A group of North Queensland graziers behind the recent Beef Crisis Summit in Richmond will visit Canberra next week to appeal directly to the Indonesian ambassador for live cattle import quotas to be increased.
Federal MP for the North West Queensland seat of Kennedy Bob Katter discussed import quotas with the ambassador in Canberra last week and will escort the group in their meeting next week.
Mr Katter said a series of small but significant steps were fuelling hope that the northern cattle crisis and wider rural debt issue could be addressed.
“After we first brought to the nation’s attention the looming rural debt catastrophe in late 2011, when hundreds of North Qld graziers rallied to try and rescue a station at risk over questionable lending practices, we secured the Rural
Debt Round Table in 2012 to give the Federal Treasurer first-hand accounts of the coalface issues and solutions,” Mr Katter said.
“A year of relentless lobbying then led to the Treasurer’s announcement this year of the $420m Farm Finance Package including concessional-rate loans (and we remain optimistic that the State Government will dig into their pockets to contribute to this initiative), as well as another $100m in the Federal Budget of further assistance for drought-affected farmers.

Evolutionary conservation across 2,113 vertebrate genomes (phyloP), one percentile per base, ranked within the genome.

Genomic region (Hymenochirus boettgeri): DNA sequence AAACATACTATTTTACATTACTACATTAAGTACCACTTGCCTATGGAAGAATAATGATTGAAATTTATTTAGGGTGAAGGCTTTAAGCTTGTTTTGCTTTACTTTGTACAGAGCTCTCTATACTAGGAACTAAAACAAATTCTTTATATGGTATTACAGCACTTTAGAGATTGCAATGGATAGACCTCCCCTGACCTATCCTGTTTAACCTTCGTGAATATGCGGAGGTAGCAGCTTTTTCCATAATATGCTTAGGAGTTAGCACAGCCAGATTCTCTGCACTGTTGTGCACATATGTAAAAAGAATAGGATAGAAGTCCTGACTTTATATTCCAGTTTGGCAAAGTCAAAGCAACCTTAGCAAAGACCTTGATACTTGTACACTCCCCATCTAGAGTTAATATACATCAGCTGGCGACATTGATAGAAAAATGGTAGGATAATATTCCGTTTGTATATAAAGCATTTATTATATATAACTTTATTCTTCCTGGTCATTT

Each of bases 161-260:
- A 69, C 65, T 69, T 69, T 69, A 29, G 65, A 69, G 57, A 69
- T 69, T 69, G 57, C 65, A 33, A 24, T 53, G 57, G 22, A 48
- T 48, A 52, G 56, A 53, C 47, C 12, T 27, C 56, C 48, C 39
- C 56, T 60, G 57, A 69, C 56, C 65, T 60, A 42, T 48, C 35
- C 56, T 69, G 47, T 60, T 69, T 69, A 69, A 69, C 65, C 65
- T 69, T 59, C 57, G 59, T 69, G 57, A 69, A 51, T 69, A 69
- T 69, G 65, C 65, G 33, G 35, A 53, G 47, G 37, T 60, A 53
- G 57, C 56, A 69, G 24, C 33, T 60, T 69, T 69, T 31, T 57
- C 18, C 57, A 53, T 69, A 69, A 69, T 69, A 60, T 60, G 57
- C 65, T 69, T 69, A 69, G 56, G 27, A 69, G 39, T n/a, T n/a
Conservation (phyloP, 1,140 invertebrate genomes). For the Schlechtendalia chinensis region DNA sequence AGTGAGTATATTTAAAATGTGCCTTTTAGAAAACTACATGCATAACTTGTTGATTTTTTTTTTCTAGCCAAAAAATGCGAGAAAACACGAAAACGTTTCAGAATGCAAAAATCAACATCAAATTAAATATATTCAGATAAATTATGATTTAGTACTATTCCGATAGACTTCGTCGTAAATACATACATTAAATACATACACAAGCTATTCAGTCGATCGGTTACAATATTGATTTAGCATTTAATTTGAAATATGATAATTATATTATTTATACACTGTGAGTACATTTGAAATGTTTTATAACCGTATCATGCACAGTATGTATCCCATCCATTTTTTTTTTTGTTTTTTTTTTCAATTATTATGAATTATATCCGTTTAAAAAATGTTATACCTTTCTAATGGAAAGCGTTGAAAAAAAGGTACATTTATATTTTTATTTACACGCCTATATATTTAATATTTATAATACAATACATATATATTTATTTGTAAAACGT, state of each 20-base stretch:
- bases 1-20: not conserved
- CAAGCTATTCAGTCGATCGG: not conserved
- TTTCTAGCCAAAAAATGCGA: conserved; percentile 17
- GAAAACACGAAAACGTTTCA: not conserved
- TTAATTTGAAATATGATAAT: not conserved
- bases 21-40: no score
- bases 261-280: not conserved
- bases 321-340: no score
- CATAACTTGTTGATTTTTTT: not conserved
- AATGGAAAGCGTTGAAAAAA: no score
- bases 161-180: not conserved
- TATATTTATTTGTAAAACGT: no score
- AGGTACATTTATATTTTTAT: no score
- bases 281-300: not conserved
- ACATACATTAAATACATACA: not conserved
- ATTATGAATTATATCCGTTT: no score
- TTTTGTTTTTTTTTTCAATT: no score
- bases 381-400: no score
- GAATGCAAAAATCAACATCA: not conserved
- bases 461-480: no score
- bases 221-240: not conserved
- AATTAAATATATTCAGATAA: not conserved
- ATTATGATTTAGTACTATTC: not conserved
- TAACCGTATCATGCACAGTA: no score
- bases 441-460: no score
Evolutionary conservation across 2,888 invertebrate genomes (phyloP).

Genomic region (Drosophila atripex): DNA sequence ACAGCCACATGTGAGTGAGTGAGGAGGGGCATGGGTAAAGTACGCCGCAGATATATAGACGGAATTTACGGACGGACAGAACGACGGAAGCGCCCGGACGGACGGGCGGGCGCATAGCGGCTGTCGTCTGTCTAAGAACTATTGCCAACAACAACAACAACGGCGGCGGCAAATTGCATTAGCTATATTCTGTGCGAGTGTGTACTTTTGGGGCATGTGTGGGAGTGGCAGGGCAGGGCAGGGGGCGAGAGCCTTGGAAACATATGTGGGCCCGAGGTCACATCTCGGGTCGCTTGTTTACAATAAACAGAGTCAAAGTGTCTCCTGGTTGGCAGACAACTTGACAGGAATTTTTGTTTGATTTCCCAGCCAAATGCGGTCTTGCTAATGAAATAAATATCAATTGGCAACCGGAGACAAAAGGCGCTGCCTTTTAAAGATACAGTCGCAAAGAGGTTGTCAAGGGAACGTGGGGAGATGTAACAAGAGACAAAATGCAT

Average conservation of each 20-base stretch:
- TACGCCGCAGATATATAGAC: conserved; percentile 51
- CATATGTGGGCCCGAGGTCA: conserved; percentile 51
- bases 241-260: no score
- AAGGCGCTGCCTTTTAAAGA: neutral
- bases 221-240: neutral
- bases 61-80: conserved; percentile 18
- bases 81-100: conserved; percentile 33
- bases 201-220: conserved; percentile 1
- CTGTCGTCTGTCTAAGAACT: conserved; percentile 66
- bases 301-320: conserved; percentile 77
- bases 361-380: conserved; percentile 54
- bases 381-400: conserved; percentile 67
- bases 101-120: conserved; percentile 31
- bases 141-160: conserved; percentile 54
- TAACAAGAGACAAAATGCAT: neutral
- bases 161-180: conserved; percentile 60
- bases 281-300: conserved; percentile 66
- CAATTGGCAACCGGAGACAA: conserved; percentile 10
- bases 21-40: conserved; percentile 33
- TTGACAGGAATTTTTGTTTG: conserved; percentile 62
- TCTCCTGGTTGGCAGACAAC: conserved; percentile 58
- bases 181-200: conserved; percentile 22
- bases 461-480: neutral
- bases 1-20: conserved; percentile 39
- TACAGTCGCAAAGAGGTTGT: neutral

“We have also brought the Qld Government onside with our Cattle Crisis Summit resolution to allow drought-stricken cattle access to grazing in former cattle stations-cum-conservation estates – and we’re again optimistic this will be expedited.
“But much, much more still needs to be done. We’ve got only 10 per cent of what we need to see this industry thrive again. We need State and Territory governments to match the commitments of their Federal counterpart; and we need to address long-term fundamentals – which include bringing down the value of the Australian dollar.
“We also need Australian politicians to vote for legislation we have begun drafting to establish an ‘Australian Reconstruction and Development Bank’ that can reconstruct debilitating financial arrangements in agriculture and provide low-interest, long term funds for the further development of our agricultural industries and infrastructures.
“A fair go is all we are asking for – it’s not too much to ask. And I must thank the myriad men and women who have rallied across Australia in recent months to ensure this issue of national concern is being heard in our capital cities and in Canberra.”